Securing the lifeline of the economy and the global cargo supply chain entails more than safeguarding cargo containers – it’s about protecting people, communities and our very way of life. The stakes are extremely high. This year, the US State Department said the attempted smuggling of weapons- grade uranium continued to raise alarm bells. Media reports highlighted a black market in radiological material. Last year in Moldova, for example, a single smuggling case reportedly involved 1 kilogramme (kg) of uranium 235 – more than enough to make a horrific weapon. The problem is not going away. The International Atomic Energy Agency’s (IAEA) Annual Report states that 147 incidents of illicit trafficking of nuclear materials took place in 2011 alone.

The 9/11 Commission was prescient not just in identifying the risk to the global supply chain – it was also right on target with its prediction that the right technology for the job would be developed. Decision Science’s Multi-Mode Passive Detection System (MMPDS), the fruit of a public-private partnership, is capable of scanning all types of vehicles, rail cars and cargo containers and detecting even heavily shielded threats in less time than it takes a cargo container’s bill of lading to be checked by a port operator. The automated MMPDS system can provide ‘clear’ data to a port operator indicating if the container is safe and, if not, where the threat is hidden in a 3-D view that can be interpreted by anyone. The system is completely safe. It uses only what mother nature provides – natural cosmic ray energy – and requires no safe zones, or dedicated buildings. MMPDS is a technological breakthrough that harnesses nature by detecting and tracking muons which are produced from cosmic rays that enter the earth’s upper atmosphere and naturally and harmlessly rain down on the planet’s surface. As it is completely passive, MMPDS can be used to scan containers of food and other ‘organics’ without any risk and it poses no health risk to operators or other personnel. ‘From my perspective, of all the technology out there, muon tomography looks to be the best answer to the national and homeland security challenges associated with cargo scanning,’ said Tom Ridge, the first US Secretary of Homeland Security and former Governor of Pennsylvania.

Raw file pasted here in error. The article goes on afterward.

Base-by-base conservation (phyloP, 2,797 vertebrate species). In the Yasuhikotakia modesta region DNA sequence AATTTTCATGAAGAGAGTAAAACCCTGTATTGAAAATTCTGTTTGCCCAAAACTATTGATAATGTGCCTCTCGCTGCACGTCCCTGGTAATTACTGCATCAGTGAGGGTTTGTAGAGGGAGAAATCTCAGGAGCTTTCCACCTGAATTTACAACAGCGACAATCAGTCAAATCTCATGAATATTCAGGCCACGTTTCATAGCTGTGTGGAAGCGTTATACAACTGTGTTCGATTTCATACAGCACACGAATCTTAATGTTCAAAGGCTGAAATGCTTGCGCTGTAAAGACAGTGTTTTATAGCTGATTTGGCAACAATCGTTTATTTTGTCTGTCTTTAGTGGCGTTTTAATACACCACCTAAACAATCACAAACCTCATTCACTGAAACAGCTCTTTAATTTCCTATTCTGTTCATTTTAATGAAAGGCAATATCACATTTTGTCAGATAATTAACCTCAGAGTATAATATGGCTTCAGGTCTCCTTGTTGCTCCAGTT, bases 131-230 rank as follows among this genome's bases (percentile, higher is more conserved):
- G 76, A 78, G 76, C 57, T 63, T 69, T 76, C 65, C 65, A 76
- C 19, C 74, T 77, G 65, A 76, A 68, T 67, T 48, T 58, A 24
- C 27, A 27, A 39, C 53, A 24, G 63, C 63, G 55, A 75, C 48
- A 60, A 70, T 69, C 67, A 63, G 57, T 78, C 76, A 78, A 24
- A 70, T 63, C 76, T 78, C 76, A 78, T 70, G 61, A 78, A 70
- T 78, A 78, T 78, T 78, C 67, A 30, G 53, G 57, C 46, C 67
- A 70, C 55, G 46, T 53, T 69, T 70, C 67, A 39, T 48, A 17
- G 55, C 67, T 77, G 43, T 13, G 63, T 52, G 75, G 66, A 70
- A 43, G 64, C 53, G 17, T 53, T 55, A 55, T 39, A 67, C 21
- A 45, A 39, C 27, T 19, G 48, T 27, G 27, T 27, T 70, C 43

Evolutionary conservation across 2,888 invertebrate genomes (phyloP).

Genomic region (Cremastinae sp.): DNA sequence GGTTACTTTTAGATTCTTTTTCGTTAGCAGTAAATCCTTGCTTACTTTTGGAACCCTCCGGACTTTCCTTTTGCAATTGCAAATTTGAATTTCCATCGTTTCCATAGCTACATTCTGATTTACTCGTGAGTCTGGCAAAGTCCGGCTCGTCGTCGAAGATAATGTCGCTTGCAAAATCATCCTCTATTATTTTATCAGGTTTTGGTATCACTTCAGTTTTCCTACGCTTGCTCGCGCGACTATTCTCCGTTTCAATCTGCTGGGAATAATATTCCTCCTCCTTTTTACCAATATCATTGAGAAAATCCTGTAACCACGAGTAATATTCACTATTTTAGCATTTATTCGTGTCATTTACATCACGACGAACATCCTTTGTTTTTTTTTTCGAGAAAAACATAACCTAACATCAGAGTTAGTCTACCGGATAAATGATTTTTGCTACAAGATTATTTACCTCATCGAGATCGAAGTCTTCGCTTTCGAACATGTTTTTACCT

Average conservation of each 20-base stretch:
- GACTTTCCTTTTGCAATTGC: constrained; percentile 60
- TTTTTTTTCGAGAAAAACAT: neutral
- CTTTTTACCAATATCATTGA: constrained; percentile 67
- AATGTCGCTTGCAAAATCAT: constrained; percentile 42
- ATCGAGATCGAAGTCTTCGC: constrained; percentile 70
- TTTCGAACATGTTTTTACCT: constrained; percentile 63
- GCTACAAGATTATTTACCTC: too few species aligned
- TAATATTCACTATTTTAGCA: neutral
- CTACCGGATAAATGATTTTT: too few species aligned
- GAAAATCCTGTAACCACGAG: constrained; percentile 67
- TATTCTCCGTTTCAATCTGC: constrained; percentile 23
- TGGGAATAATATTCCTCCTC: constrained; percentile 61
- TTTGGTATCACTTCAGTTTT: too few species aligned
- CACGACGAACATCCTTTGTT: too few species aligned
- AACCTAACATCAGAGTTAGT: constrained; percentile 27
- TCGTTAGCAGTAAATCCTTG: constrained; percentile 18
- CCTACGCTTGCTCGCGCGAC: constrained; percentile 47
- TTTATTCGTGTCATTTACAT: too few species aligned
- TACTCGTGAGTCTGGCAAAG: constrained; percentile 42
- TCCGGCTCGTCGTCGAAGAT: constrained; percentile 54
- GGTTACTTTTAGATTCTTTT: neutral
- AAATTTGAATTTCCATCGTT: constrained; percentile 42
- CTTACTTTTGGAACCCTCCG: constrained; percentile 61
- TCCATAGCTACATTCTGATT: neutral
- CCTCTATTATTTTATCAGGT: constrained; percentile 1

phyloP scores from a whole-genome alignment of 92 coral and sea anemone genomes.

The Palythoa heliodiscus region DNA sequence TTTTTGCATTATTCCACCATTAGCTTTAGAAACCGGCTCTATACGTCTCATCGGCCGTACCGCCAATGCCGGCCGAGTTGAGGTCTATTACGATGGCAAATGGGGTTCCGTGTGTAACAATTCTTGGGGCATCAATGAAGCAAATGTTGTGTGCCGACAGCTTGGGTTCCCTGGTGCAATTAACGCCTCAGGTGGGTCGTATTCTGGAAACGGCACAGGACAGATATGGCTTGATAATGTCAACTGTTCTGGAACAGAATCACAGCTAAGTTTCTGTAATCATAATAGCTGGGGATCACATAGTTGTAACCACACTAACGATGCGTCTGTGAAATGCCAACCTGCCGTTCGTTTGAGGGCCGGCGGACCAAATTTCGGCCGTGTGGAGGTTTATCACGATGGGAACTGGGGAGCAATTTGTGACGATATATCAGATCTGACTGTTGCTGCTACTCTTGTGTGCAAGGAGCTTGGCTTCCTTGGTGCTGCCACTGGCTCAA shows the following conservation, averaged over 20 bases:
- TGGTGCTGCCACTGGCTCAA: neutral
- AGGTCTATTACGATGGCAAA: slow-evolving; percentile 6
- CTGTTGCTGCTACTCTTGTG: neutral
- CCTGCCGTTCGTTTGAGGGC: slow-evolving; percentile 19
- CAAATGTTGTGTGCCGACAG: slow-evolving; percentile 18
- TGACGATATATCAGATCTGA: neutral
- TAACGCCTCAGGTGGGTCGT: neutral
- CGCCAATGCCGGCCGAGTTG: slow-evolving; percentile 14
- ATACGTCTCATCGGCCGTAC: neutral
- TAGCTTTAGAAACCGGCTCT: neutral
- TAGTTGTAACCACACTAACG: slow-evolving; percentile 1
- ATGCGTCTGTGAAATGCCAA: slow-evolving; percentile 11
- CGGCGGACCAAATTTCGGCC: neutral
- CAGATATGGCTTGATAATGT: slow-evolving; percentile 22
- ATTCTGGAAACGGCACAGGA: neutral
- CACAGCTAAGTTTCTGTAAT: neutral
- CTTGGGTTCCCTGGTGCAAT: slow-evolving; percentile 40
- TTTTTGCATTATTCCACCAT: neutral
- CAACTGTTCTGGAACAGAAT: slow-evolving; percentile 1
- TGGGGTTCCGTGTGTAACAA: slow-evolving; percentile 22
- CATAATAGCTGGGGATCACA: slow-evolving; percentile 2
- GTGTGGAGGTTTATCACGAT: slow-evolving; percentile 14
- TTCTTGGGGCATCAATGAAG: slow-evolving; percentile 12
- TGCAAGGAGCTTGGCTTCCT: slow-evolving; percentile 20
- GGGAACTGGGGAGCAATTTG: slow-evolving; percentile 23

Revolutionary technology developed by private-public partnerships is certainly a great credit to the foresight of the 9/11 Commission and the US Congress. But even more importantly, it becomes a powerful tool in the fight against those who seek to harm us, directly or otherwise. It’s the public- private partnership success story that’s waiting for a happy ending: securing us all against a nightmare hidden inside a cargo container.

Cargo Security International October/November 2012

Leave a Reply